We think the absence of Jesus’ visible presence is a bad thing.  However, in the Gospel lessons during these weeks of Easter we have been hearing how Jesus says that his upcoming departure is a good thing, because it means that Christ will send the Spirit. Indeed, just before his ascension in our text Jesus promises the Spirit who will give the disciples power to be witnesses to the ends of the earth. The ascension does not mean the absence of Christ.  Instead, it means the presence of Christ’s Spirit. We will celebrate on Pentecost that as the exalted Lord, Jesus has poured forth the Spirit who has been at work through the Gospel everywhere in the world to call people to faith.  He has called you to faith. The exalted Lord is present in our midst as his Spirit works through the Means of Grace to create faith, give forgiveness and sustain faith.

            Jesus has ascended into heaven.  But remember who Jesus is and what he was like when he ascended.  The Son of God entered into the world in the incarnation as the One who is true God and true man.  In the resurrection, Jesus did not cease to be true man. Instead, he still is.  On the evening of Easter Jesus said “See my hands and my feet, that it is I myself. Touch me, and see. For a spirit does not have flesh and bones as you see that I have.”  Jesus rose from the dead with a real material body.  But as the second Adam he rose with a body transformed so that it can never die again.

            When Jesus ascended, he ascended as true God and true man. He has taken renewed and restored humanity into the presence of God the Father. And because he has, we know that this is our future as well. Our bodies will be renewed and transformed, and we will dwell in God’s presence.

            In our text we learn that Jesus was lifted up “and a cloud took him out of their sight.” This fact is very significant because Jesus had said of himself during Holy Week: “And then they will see the Son of Man coming in a cloud with power and great glory.” The ascension of Jesus points us to the fulfillment of all that God has done and is now doing.  It directs out hope and expectation to the Last Day when he will return in glory to give us a share in his resurrection.  As the angels said, “Men of Galilee, why do you stand looking into heaven? This Jesus, who was taken up from you into heaven, will come in the same way as you saw him go into heaven.”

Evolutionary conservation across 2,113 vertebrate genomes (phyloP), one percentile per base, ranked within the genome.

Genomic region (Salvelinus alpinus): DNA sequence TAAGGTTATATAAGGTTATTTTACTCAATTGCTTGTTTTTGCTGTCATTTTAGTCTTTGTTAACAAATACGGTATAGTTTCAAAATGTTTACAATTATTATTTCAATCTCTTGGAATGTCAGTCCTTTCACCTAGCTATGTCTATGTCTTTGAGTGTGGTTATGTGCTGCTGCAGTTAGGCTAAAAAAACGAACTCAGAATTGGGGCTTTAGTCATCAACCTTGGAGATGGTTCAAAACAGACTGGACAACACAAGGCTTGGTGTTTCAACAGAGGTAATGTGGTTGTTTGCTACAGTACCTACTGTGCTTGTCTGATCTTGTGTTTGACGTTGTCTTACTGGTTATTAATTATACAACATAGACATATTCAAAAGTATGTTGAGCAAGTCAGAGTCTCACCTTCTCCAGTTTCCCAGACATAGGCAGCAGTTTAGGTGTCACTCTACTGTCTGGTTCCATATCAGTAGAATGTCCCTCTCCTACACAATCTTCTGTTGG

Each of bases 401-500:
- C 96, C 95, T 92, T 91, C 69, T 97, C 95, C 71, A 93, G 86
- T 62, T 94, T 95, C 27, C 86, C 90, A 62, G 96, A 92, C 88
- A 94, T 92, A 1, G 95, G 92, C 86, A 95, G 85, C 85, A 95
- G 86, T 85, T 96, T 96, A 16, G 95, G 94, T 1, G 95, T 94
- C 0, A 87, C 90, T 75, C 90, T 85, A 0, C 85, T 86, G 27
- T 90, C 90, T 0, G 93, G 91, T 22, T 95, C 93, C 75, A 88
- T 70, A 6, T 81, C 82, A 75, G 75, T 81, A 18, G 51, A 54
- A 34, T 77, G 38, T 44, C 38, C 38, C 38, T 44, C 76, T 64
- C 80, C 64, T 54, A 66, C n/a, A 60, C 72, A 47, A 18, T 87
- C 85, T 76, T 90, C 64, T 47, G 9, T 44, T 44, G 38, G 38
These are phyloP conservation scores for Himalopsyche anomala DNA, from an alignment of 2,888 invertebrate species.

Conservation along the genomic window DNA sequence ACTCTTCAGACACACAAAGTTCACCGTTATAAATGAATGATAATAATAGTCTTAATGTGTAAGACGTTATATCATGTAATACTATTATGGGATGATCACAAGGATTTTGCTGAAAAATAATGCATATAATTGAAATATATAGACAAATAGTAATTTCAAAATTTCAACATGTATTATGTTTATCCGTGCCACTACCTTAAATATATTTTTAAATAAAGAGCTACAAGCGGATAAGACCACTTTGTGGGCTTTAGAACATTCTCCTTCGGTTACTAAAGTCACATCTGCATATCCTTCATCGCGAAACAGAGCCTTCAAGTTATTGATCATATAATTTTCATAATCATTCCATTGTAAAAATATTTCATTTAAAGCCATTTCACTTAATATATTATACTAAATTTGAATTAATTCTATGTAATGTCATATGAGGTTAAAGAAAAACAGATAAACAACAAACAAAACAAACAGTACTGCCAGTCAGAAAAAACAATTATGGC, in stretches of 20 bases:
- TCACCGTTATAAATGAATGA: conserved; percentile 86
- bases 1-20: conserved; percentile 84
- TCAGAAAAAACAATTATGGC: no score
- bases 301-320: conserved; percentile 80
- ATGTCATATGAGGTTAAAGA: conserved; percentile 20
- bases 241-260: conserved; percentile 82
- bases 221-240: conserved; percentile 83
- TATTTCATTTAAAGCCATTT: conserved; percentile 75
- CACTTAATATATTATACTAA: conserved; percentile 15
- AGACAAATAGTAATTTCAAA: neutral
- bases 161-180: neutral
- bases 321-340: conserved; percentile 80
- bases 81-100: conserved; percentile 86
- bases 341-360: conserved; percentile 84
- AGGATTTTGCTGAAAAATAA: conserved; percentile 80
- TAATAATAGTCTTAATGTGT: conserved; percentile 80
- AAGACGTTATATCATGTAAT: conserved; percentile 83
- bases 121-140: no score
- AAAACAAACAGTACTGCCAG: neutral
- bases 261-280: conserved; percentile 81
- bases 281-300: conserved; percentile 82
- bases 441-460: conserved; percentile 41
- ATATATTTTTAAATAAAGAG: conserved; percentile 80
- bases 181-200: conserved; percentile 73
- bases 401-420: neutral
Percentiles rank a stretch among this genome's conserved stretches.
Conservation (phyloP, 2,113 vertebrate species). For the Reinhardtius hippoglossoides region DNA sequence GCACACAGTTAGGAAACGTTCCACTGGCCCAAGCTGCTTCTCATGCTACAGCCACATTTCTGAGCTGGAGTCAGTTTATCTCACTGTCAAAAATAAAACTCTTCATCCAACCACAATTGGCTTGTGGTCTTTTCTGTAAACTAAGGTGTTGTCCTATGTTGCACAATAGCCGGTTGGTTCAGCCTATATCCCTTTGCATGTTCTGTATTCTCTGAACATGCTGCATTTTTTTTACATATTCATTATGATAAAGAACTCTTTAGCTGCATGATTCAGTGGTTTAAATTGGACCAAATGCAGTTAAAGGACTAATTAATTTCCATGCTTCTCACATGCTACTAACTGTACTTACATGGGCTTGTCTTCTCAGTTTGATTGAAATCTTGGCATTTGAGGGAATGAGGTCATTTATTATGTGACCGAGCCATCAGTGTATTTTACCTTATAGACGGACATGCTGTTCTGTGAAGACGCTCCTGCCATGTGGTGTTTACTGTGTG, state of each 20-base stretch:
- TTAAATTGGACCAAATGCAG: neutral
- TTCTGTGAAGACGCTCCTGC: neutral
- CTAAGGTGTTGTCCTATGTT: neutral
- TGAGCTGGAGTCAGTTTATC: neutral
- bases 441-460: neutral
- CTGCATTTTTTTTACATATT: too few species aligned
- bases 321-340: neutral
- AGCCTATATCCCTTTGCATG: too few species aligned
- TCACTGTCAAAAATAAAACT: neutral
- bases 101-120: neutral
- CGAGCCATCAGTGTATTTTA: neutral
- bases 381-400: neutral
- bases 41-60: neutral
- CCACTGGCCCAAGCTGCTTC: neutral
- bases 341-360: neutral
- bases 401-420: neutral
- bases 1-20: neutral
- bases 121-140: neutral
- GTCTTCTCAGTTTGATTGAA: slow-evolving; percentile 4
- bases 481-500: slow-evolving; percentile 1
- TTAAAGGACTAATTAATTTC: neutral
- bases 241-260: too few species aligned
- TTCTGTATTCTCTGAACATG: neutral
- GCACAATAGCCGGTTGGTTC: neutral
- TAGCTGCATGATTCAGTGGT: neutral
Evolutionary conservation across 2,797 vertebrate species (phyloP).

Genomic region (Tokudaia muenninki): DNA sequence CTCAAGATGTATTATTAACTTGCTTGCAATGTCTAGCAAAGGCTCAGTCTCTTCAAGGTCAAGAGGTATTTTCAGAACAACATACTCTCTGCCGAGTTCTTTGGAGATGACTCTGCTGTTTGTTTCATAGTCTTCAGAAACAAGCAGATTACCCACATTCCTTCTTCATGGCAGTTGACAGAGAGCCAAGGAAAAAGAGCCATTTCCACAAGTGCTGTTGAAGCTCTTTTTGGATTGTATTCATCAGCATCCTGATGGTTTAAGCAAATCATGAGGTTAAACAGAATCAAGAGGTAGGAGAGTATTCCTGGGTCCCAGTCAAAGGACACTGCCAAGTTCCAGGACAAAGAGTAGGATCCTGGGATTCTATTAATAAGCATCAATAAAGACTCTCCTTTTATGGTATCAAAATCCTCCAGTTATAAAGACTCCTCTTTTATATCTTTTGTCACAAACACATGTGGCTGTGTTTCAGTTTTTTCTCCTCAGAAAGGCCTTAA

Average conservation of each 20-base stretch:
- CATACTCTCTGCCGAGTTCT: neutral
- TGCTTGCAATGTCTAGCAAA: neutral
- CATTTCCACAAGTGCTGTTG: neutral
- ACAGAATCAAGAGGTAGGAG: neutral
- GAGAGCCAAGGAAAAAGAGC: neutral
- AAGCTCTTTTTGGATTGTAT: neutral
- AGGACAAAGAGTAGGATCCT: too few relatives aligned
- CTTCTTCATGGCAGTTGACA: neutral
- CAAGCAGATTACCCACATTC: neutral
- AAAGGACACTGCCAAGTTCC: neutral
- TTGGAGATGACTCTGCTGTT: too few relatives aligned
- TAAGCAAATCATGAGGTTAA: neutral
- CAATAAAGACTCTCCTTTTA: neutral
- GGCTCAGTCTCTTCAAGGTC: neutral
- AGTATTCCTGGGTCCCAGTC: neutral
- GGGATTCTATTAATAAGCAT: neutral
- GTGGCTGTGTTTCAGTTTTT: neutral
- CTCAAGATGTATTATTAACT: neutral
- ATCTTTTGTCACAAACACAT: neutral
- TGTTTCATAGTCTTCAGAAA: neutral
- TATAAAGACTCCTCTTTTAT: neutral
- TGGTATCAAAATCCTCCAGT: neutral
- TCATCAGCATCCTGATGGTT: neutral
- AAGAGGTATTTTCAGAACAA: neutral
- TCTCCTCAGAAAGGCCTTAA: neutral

We celebrate the ascension because the crucified and risen Lord who fulfilled the Father’s saving plan has been exalted – he has been seated at the right hand of God with angels, authorities, and powers having been subjected to him. Our Lord is the ultimate winner.

            We celebrate the ascension because it is as the exalted Lord that Christ has poured forth the Spirit – his Spirit. The Spirit carries forth the work of our Lord – the Gospel – into all the world. And we are not without the Lord’s presence, for the Lord is present through the Spirit as he is at work in the Means of Grace.

            And we celebrate the ascension because Christ has taken our renewed humanity into the presence of God.  He has guaranteed us that we too will dwell with God. And we will do so, renewed in body and soul.  We will do so with bodies transformed so that they can never die again, because the risen and ascended Lord will come in a cloud with great power and glory on the Last Day.